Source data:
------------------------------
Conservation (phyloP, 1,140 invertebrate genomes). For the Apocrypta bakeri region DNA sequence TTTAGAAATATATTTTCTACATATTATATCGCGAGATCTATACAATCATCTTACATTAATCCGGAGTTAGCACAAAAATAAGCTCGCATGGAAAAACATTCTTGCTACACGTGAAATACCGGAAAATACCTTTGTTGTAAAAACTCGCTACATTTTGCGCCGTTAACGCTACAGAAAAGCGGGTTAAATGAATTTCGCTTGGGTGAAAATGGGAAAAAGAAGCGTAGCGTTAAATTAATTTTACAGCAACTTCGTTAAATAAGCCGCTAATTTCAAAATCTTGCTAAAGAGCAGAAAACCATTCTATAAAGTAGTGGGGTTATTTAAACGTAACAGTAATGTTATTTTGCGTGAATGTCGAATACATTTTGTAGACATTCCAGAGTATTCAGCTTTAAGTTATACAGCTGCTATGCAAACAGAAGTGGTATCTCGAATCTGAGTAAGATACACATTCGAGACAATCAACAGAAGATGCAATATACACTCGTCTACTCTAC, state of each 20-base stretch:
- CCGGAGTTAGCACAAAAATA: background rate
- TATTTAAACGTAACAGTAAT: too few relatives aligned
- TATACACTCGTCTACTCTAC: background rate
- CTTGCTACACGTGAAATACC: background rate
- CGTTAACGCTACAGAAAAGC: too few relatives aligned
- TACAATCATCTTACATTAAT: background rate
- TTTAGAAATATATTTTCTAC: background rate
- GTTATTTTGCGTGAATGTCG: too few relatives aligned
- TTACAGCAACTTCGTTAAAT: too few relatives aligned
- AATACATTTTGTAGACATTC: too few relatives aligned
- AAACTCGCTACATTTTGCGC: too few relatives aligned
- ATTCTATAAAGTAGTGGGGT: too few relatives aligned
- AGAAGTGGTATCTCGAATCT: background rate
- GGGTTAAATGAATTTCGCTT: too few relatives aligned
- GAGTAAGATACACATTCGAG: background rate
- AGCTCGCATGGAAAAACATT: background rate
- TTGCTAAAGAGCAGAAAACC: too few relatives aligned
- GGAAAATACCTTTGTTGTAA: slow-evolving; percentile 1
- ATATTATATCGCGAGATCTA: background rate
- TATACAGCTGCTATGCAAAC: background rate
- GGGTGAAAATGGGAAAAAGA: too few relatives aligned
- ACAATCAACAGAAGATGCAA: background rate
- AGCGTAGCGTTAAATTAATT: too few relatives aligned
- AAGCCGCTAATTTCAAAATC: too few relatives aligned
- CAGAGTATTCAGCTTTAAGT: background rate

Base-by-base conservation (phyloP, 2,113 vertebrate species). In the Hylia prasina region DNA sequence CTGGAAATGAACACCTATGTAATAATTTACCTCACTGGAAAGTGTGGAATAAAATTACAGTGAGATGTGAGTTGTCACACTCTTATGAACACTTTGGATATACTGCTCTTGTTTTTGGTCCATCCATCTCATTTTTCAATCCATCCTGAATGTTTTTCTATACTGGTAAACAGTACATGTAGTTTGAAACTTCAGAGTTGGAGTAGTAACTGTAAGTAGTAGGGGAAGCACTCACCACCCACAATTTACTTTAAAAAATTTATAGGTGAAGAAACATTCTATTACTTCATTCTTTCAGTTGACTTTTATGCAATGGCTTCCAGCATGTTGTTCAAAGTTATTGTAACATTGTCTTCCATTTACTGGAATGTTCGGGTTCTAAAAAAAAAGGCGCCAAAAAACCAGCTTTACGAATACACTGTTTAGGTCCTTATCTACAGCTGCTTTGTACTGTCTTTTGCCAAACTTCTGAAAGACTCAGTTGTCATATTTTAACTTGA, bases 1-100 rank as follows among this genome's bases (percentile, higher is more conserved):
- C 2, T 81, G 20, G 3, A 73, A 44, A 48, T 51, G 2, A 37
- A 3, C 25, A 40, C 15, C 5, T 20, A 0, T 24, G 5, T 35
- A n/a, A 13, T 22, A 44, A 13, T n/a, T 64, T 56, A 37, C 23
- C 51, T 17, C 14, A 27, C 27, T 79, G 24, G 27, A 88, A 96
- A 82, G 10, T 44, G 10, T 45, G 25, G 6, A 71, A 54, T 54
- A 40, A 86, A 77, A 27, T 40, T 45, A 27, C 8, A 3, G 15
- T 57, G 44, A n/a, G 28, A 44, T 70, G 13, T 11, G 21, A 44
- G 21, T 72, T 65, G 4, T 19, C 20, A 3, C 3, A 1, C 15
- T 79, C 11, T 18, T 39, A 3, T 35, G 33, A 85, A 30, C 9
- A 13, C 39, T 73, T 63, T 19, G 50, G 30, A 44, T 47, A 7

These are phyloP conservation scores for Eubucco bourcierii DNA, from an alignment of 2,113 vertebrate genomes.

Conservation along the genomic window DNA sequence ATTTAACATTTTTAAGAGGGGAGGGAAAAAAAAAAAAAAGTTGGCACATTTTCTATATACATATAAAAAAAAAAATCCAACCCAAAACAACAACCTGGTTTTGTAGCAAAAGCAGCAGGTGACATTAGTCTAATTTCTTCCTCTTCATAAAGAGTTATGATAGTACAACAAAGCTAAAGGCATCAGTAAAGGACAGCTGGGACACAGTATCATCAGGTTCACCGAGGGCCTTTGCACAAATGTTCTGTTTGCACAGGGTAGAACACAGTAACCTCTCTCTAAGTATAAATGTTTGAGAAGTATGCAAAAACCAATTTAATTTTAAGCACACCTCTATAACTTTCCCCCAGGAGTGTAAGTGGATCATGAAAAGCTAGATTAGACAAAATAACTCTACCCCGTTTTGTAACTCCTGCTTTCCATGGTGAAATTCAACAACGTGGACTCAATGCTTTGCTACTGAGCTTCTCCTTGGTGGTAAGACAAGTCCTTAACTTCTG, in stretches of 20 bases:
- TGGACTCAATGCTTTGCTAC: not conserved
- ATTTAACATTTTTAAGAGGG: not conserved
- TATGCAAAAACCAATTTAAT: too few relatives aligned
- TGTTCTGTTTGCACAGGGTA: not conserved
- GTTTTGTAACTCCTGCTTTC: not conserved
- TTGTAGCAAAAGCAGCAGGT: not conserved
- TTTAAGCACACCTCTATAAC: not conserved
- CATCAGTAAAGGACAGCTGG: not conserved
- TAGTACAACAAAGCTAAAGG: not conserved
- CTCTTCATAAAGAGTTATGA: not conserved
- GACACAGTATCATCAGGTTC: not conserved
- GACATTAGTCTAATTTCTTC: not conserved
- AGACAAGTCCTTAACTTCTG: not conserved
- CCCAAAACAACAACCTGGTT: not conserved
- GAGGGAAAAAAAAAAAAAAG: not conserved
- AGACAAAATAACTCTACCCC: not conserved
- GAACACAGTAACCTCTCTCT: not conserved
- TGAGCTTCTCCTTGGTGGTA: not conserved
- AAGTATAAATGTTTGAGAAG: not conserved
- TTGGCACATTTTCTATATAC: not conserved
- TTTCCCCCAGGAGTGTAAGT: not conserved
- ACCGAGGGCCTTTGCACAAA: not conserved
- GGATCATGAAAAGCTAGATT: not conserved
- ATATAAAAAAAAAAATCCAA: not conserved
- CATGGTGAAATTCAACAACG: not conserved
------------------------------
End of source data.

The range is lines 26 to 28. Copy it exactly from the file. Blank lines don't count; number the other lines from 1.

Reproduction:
- CAGAGTATTCAGCTTTAAGT: background rate

Base-by-base conservation (phyloP, 2,113 vertebrate species). In the Hylia prasina region DNA sequence CTGGAAATGAACACCTATGTAATAATTTACCTCACTGGAAAGTGTGGAATAAAATTACAGTGAGATGTGAGTTGTCACACTCTTATGAACACTTTGGATATACTGCTCTTGTTTTTGGTCCATCCATCTCATTTTTCAATCCATCCTGAATGTTTTTCTATACTGGTAAACAGTACATGTAGTTTGAAACTTCAGAGTTGGAGTAGTAACTGTAAGTAGTAGGGGAAGCACTCACCACCCACAATTTACTTTAAAAAATTTATAGGTGAAGAAACATTCTATTACTTCATTCTTTCAGTTGACTTTTATGCAATGGCTTCCAGCATGTTGTTCAAAGTTATTGTAACATTGTCTTCCATTTACTGGAATGTTCGGGTTCTAAAAAAAAAGGCGCCAAAAAACCAGCTTTACGAATACACTGTTTAGGTCCTTATCTACAGCTGCTTTGTACTGTCTTTTGCCAAACTTCTGAAAGACTCAGTTGTCATATTTTAACTTGA, bases 1-100 rank as follows among this genome's bases (percentile, higher is more conserved):
- C 2, T 81, G 20, G 3, A 73, A 44, A 48, T 51, G 2, A 37